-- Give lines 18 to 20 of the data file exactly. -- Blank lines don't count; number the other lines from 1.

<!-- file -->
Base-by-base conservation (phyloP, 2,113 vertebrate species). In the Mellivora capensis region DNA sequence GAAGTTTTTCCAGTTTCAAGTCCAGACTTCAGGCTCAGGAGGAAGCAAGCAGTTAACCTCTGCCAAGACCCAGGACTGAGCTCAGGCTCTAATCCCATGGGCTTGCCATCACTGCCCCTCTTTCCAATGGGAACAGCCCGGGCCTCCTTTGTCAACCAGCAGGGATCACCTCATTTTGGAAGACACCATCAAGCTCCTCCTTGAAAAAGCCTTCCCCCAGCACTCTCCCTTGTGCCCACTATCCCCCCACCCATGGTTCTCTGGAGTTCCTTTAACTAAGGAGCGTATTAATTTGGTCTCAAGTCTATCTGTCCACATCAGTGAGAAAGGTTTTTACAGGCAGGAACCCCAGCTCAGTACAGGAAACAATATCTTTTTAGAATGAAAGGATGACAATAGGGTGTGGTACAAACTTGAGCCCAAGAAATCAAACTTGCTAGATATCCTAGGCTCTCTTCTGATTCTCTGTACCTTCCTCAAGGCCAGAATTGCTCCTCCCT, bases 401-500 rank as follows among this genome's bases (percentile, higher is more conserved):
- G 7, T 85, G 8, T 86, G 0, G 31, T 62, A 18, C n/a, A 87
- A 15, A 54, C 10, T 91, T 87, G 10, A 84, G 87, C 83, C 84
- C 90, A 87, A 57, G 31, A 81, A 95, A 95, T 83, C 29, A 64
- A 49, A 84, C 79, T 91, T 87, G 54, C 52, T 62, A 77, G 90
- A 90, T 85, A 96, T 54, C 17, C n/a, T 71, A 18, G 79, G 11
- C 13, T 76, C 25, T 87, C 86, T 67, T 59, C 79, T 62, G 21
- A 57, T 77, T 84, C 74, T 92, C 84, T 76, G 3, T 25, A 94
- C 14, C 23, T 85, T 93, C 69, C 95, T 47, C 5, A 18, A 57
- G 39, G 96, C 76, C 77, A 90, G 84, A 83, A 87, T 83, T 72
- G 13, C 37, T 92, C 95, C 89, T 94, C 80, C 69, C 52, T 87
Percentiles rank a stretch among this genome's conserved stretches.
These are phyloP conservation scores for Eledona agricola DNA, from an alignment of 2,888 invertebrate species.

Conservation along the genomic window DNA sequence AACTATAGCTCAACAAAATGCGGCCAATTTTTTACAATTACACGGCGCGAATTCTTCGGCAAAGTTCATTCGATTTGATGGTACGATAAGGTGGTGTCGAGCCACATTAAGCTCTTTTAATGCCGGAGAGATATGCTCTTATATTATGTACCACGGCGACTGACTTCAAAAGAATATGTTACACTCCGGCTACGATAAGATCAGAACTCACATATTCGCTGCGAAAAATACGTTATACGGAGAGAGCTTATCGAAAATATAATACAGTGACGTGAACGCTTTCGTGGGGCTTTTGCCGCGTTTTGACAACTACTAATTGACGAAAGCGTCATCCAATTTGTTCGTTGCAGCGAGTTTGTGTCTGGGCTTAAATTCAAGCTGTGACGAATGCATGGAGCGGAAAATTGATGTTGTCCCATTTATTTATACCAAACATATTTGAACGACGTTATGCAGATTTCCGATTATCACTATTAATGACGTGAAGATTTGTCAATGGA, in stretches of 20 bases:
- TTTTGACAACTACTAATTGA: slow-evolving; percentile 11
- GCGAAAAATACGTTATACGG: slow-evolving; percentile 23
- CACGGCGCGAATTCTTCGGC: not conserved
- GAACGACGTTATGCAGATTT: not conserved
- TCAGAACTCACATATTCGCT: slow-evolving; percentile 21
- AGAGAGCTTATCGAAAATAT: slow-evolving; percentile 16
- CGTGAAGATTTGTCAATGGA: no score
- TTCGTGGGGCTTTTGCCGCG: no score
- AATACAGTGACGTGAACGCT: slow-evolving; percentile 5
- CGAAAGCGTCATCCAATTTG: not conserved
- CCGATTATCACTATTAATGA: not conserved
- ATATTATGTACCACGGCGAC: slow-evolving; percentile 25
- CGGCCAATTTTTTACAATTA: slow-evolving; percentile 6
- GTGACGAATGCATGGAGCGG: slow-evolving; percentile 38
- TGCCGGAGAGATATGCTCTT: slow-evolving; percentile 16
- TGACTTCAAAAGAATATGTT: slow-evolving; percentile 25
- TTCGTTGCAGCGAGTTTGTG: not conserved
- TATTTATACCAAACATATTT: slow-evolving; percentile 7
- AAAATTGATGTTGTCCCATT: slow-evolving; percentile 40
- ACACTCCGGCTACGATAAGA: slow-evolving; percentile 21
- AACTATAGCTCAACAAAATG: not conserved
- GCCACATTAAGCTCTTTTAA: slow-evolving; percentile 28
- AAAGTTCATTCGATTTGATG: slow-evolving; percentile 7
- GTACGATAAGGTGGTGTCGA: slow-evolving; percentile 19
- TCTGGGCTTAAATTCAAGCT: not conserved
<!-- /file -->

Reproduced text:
- GAACGACGTTATGCAGATTT: not conserved
- TCAGAACTCACATATTCGCT: slow-evolving; percentile 21
- AGAGAGCTTATCGAAAATAT: slow-evolving; percentile 16